• Sundays formal uniform is the typical white costume with the “foustanella” (kilt) and the “fermeli” (vest), which has reference to the years of the Greek Revolution.
  • Winterdoulamas” is a kind of dark blue tunic that was worn during the Macedonian Struggle.
  • Summer khaki doulamas is a cotton costume that has reference to the Balkan Wars, the Asia Minor Campaign and World Wars I & II, and it is worn during daily service.
  • Cretan uniform relates to the struggles of Greek islands, Crete in particular, for freedom and unification with the rest of Greece. It is worn in official ceremonies at the Presidential Mansion and at parades.
  • Uniform of Pontos is associated with the Pontiac Greek Genocide and is worn in special occasions, e.g. the anniversary of the genocide (19 May), when two Evzones in Pontiac uniform accompany the Presidential Guard.

The main parts of the uniform

  • The foustanella: It was established as a garment of the Greek national costume after the 1821 Revolution. A turning point in its establishment was King Otto’s decision in 1836 to be photographed in a foustanella.
  • The fario (fez): It is the Evzone’s cap, made of felt. It is red and on the forehead it bears the Greek national emblem. Its characteristic long black tassel is made of silk. The shape of the tassel symbolizes the tear of Christ on the Cross.
  • The shirt: It is white and has extremely wide sleeves. The white colour is dominant on the whole Evzones’ uniform.
  • The fermeli: It is the Evzone’s vest. It is the hardest piece of the uniform to make, since it is all embroidered by hand. It bears white and golden threads, as well as patterns depicting folklore and religious symbols.
  • The periskelides: These are the white and woolen stockings. Each Evzone wears two stockings on each leg. They are held by a leather belt called “anaspastos”, on the Evzone’s waist, under the foustanella.
  • The epiknemides: They are black garters made of silk.
  • The tsarouchia: These are the Evzone’s characteristic shoes. They are red and made of leather. Sixty nails are hammered on the sole of each tsarouchi, which are responsible for the loud stride of the Evzones. A characteristic element of the tsarouchi is the black silk pom pom on the pointy nose of the shoe. It is believed that their initial use was to hide in them sharp objects that could hurt the enemy at a hand-to-hand combat. A different theory says that the pom poms protected the toes from the cold and frostbites.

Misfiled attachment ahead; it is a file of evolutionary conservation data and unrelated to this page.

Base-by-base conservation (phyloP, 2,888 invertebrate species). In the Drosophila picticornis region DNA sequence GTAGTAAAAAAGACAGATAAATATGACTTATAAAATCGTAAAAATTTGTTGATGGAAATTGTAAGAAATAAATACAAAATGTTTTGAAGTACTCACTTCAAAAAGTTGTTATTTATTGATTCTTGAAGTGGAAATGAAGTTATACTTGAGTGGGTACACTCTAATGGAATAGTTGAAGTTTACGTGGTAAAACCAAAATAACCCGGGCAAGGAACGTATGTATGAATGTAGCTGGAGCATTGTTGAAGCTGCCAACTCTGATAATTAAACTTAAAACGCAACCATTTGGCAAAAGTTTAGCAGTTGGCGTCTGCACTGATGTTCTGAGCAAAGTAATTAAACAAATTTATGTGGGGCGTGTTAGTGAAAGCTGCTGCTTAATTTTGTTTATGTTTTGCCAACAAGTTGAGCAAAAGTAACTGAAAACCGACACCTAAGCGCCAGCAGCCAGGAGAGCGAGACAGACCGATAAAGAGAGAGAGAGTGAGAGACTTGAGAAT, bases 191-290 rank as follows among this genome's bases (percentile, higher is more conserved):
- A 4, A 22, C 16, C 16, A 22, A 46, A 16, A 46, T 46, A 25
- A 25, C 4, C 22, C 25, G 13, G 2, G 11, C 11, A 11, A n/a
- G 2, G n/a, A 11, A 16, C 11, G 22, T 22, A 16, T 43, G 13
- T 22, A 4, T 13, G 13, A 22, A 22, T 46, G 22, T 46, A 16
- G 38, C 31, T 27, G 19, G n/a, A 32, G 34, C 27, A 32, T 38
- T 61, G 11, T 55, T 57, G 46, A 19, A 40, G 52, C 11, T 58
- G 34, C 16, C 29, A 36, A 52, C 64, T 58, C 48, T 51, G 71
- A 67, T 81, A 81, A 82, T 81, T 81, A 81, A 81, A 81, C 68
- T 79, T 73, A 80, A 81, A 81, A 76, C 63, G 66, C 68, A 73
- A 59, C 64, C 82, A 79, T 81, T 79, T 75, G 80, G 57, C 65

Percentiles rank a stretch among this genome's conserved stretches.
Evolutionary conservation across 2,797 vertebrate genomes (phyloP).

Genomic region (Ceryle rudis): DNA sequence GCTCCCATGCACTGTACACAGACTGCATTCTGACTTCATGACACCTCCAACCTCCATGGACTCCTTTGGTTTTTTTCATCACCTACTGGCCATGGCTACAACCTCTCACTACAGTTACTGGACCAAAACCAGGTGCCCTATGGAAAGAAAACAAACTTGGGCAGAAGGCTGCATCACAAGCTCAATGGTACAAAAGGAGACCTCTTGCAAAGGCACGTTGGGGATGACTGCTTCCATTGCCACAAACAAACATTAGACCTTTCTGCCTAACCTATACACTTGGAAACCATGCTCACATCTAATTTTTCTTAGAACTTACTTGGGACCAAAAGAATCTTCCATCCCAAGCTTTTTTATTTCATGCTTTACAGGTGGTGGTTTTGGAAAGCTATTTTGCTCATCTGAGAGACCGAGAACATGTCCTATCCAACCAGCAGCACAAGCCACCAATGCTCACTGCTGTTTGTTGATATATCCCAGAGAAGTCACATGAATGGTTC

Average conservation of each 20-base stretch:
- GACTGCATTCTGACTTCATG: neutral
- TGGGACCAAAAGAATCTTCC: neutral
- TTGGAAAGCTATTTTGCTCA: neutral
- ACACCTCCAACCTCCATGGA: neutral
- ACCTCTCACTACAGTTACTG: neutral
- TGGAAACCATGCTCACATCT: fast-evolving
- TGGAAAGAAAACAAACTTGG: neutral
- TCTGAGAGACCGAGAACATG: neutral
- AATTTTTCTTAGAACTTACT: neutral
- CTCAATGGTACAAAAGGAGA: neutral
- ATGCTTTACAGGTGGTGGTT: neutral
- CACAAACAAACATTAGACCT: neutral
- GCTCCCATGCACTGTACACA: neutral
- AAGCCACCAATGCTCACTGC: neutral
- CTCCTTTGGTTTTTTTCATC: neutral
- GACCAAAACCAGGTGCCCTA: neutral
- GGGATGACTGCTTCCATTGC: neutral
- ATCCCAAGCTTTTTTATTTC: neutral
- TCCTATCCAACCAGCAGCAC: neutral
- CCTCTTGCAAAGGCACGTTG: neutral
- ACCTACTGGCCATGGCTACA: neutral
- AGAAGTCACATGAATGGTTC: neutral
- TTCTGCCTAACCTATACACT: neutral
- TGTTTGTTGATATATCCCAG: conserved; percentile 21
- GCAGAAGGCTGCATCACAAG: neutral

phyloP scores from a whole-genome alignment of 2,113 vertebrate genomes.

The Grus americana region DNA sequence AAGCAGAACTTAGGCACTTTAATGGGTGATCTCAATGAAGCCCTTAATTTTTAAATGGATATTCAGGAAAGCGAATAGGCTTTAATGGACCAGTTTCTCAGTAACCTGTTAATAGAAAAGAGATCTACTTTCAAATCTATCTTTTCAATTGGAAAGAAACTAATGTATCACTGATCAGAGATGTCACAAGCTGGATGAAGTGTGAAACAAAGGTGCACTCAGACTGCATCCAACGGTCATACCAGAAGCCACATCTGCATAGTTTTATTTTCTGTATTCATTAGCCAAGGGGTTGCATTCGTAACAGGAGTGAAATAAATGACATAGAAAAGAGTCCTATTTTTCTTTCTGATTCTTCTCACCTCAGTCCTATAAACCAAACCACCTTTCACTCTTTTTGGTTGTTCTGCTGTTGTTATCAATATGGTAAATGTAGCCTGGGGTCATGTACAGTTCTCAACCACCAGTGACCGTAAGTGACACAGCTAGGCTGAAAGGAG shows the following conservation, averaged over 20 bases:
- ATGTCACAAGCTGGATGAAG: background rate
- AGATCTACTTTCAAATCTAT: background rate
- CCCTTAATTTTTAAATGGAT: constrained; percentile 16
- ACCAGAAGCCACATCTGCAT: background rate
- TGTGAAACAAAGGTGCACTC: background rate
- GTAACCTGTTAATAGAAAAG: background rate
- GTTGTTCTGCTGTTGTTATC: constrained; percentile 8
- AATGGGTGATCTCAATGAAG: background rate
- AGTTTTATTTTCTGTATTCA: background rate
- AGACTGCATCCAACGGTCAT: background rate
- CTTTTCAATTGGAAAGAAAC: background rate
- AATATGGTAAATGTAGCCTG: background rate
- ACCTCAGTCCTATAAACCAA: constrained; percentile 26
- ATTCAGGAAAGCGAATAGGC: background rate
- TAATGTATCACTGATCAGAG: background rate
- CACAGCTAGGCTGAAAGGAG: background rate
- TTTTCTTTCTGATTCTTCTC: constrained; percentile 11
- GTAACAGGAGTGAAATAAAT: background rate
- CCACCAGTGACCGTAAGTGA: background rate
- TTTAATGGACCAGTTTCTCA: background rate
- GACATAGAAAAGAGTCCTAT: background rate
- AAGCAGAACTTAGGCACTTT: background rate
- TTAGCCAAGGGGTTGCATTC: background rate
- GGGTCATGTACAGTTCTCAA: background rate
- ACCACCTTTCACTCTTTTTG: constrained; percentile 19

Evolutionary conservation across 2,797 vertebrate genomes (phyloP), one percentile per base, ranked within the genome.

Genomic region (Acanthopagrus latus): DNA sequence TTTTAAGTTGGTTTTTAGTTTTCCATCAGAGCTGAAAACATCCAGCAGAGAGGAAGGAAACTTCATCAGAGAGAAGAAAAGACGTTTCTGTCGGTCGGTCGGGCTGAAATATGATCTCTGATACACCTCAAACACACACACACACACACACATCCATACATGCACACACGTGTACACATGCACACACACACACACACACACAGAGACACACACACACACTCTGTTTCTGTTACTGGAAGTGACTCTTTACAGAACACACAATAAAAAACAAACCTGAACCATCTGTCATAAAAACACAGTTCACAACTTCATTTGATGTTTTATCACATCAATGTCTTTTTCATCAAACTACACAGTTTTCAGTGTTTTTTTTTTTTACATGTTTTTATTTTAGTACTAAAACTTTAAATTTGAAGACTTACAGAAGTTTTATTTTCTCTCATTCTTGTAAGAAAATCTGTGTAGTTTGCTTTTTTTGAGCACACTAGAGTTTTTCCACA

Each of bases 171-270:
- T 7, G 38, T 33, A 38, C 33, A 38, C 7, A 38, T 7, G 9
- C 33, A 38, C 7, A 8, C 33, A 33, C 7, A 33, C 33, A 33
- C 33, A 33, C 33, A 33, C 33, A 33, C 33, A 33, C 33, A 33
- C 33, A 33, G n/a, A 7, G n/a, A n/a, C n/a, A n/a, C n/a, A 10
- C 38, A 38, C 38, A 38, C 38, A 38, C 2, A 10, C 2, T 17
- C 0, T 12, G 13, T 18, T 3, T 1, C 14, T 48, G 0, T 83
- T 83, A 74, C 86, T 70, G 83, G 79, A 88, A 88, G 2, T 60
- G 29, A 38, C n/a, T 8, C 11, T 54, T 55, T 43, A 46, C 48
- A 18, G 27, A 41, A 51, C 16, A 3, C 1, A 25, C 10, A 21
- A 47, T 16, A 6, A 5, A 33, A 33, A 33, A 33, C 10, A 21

• The leather belt: It holds the cartridges and the bayonet.

The colours of the Evzones’ uniform are there for a reason. White symbolises the purity of the Greeks’ struggles and red represents the blood that has been shed in battle. The black colour of the pom pom is a reminder of the 400 years of slavery, the black of the silk tassel is the tear of Christ on the Cross, while the black epiknemides represent the tears of the mothers who lost their children at war. The blue of the fringes symbolises the Greek flag.

Did you know that

  • The service of Evzones lasts for nine months.
  • At the beginning of his service, each Evzone is partnered up with one of his fellow Evzones and their partnership continues until the end. The pairs are decided upon certain criteria, such as their height, any similar facial characteristics and complexion.
  • It takes each Evzone one hour to get dressed.
  • At30 am the Evzones exercise for an hour at the Panathenaic Stadium.
  • 400 pleats adorn the foustanella, representing the number of years under the Ottoman Rule.
  • 3.5 kilos is the weight of each pair of tsarouchia.
  • 30 metres of white fabric are used to make the foustanella.
  • 80 days are needed to make each uniform.
  • 1 month is needed to make the “fermeli”, the vest of the uniform.
  • 1 hour is the duration of each halt of the Evzone. Their daily service consists of four halts.
  • 1.87 metres is the minimum height of the Evzone.
  • The strong stamp of the feet during their pace is done for a purpose: to let the dead know that the Greek nation is still alive and free.